Viewers were quick to notice that the normally naturally fair-skinned 31-year-old, who also usually sports light-blonde hair, looked darker from head to toe. She was also wearing long, straight black hair.
Viewers took to social media to voice their displeasure at Azalea’s new look.
It all started with a tweet from the clothing brand Boohoo, who shared images of Azalea from her new music video alongside the caption, “Iggy Azalea is serving #iamthestripclub”
One Twitter user clapped back, saying, “Serving what? Appropriation and brown face?”
Another Twitter user wrote, “Blackfish. That’s what she’s serving.”
‘Blackfishing’ is a term that refers to the act of someone who is not a person of colour (POC) attempting to act or look like a person of Black or Arab descent.
This is largely entwined with the concept fake tanning — and general tanning methods in order to look darker — and its wider social and cultural implications, often which encourage a double-standard for POC versus those that are not.
Namely, that darker skin is something that non-POC can wear as a beauty trend, and take off when it suits them, without having to experience the trauma that POC have to live through as a result of racism based on the colour of their skin.
Of Azalea, one Twitter user wrote, “But it just so happens she’s imitating a black female aesthetic surrounded by a bunch of black people in the background.”
Another Twitter user highlighted the messages of Azalea’s music and their correspondence with her features, saying, “This is a bit rough. Not saying she can’t dye her hair, not saying she can’t tan, but it just feels wrong…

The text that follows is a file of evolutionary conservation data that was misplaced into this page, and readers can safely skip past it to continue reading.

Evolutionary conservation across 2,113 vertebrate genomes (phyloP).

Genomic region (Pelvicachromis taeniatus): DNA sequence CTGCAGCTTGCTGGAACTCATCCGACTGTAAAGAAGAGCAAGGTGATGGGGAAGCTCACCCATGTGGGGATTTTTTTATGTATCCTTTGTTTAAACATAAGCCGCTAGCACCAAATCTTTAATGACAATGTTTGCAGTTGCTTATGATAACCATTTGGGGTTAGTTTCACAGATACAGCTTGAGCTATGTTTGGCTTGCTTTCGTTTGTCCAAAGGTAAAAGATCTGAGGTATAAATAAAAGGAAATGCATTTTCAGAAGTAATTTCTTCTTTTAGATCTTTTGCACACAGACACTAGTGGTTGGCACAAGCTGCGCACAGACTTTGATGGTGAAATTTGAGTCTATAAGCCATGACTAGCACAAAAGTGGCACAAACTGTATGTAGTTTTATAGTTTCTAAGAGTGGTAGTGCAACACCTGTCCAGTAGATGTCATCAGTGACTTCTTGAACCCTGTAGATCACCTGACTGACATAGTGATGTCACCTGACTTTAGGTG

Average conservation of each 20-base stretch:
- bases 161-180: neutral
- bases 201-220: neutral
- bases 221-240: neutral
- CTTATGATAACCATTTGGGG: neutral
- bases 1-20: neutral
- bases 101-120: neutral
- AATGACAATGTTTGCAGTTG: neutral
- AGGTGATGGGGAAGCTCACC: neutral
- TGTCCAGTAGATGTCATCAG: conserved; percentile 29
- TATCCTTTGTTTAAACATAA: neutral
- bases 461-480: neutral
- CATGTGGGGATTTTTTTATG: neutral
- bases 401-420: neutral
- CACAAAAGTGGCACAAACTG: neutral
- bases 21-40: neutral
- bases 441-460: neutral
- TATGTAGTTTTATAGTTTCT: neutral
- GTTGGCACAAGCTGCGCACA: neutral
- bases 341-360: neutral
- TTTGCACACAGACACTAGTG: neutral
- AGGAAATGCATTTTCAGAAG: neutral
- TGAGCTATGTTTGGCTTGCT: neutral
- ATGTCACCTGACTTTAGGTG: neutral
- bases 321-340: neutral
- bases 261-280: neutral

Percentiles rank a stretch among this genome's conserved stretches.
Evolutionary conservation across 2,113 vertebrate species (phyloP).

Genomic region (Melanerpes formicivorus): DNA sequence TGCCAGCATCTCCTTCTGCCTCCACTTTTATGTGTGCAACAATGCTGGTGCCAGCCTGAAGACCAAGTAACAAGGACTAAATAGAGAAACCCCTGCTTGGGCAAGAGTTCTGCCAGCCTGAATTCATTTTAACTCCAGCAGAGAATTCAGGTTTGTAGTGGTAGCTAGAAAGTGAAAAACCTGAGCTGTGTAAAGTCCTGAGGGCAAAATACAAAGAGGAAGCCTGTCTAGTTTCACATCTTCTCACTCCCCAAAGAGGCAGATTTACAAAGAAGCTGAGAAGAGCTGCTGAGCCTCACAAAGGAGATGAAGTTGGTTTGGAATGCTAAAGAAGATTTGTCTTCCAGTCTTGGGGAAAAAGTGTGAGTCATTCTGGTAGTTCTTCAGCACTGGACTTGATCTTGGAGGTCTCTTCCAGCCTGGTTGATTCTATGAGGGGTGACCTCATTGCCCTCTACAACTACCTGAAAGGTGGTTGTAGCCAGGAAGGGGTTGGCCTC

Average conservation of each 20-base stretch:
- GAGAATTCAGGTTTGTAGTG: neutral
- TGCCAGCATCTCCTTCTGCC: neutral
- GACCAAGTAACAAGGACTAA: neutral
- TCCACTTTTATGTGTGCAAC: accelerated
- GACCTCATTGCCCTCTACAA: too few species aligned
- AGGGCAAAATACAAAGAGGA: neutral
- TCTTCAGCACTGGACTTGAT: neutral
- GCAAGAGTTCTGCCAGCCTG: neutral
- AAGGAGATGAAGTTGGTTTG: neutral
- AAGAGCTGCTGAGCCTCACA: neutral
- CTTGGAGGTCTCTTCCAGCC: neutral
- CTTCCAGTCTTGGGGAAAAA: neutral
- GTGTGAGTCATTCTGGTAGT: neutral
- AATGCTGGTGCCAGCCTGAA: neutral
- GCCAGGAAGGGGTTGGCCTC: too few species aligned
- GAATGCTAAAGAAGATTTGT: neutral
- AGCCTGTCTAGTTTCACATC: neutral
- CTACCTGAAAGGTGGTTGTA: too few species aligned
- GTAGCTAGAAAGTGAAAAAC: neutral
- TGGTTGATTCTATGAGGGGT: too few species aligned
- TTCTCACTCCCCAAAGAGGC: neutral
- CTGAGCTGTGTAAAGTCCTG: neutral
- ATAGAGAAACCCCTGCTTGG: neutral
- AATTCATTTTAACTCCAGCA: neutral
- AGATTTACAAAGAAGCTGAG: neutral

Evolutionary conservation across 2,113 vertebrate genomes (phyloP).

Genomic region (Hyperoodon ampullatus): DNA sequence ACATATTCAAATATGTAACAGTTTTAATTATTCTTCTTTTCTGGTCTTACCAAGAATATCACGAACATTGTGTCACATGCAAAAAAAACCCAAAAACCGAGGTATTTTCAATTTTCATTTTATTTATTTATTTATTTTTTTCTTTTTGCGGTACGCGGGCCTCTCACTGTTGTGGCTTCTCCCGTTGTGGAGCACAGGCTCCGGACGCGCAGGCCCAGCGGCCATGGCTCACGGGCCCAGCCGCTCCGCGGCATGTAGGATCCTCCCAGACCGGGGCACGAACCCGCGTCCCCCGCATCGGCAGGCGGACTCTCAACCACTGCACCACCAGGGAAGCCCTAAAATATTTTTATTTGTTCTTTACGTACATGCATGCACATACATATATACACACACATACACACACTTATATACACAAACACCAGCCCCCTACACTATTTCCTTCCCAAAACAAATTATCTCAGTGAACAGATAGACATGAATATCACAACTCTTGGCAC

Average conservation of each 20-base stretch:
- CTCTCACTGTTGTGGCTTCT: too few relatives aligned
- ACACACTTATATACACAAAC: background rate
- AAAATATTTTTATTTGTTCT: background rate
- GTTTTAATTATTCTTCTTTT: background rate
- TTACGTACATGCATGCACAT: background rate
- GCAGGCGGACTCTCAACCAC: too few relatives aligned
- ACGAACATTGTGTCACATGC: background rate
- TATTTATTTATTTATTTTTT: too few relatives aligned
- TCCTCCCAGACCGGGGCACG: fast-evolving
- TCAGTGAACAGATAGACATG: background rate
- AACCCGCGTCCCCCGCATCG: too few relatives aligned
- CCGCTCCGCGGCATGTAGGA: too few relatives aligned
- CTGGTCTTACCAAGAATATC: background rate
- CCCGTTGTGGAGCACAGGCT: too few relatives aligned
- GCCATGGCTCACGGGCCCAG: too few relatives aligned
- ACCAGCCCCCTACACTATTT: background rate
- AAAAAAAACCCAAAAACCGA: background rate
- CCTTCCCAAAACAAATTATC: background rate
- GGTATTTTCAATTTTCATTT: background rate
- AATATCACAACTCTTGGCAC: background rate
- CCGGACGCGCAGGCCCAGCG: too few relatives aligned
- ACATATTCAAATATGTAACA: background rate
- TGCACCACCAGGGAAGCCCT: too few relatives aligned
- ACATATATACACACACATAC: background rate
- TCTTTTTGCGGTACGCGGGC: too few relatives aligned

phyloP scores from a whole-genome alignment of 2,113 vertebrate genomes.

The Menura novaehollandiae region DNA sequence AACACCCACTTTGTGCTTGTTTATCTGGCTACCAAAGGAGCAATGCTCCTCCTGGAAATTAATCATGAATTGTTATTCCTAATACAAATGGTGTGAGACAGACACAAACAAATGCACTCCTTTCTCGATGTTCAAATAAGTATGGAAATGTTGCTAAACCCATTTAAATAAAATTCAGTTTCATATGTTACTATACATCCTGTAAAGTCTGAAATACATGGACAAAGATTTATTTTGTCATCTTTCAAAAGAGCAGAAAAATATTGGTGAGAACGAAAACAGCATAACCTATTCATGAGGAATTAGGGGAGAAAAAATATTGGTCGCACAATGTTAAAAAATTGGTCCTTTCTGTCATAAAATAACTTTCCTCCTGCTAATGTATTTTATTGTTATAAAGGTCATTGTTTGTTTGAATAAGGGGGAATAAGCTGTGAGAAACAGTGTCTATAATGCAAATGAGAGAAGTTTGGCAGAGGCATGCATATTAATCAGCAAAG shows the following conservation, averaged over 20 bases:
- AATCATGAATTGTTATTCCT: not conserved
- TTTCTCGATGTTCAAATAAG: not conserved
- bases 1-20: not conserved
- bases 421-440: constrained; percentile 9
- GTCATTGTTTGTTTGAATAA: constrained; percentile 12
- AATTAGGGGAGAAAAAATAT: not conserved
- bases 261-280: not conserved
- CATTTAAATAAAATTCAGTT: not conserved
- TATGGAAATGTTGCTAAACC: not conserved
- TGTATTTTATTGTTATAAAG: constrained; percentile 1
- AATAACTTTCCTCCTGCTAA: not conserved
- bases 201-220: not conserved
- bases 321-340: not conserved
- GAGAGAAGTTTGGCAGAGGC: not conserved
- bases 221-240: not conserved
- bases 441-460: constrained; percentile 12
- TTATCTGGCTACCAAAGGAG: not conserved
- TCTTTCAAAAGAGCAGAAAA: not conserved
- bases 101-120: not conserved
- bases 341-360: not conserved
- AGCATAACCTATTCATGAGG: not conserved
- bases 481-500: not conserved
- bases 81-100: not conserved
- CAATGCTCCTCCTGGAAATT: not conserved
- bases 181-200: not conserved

“She sings ‘I’m so fancy’ with blonde hair and light skin and then gets dark hair and darker skin to sing ‘I am the strip club’. Idk. I don’t like it…”
Azalea’s fans quickly defended the ‘Fancy’ singer from the backlash, many of which began to claim that the “lighting” is to blame for Azalea’s darker features.
One fan on Twitter said Azalea has “gotten darker” over the years from “tanning and all that stuff” but the images in the video were “edited and lighting changed.”
Another fan posted photos from the video on Twitter where Azalea’s skin is noticeably lighter, saying, “just an FYI these photos are without the colour correcting of the music video.”
Azalea herself responded to the criticism, where she said the accusations of blackfishing are “ridiculous and baseless” and that in the video, she used the same foundation shade she has been using for the past three years.
“I don’t care… f–k those ppl babe lol,” the rapper tweeted in response to a fan asking her on Twitter to “clear up” the “lie” that Azalea was blackfishing.
“I mean anyone online trying to reach and create an issue because I wore a black wig. Don’t even start,” she wrote in the same Twitter thread.
Azalea continued, “I’m the same color as I always am, just in a dimly lit room with red lights. It’s the same makeup from every other part of the video just with a Smokey eye and different wig. Just ignore them, who cares? Let em talk.”
She later tweeted, “I can’t care about something that ridiculous and baseless. I’m wearing a shade 6 in armarni foundation, it’s the same shade I’ve worn for the last 3 years.
“It’s the same shade in every music video since Sally Walker. Suddenly I wear a black wig in a club scene & its an issue.”
Azalea, who was born in Sydney to a family The Daily Beast claims is white, with an Irish-Australian father and white Australian mother, was accused of “cultural crimes” by the same publication in 2017.
In 2011, she told Complex that, “My family came to Australia on the first fleet. My family’s been in that country for a long time, over 100 years.
“If your family’s lived in Australia for a long time, everyone has a little bit of [Aborigine blood]. I know my family does because we have an eye condition that only Aborigine people have.”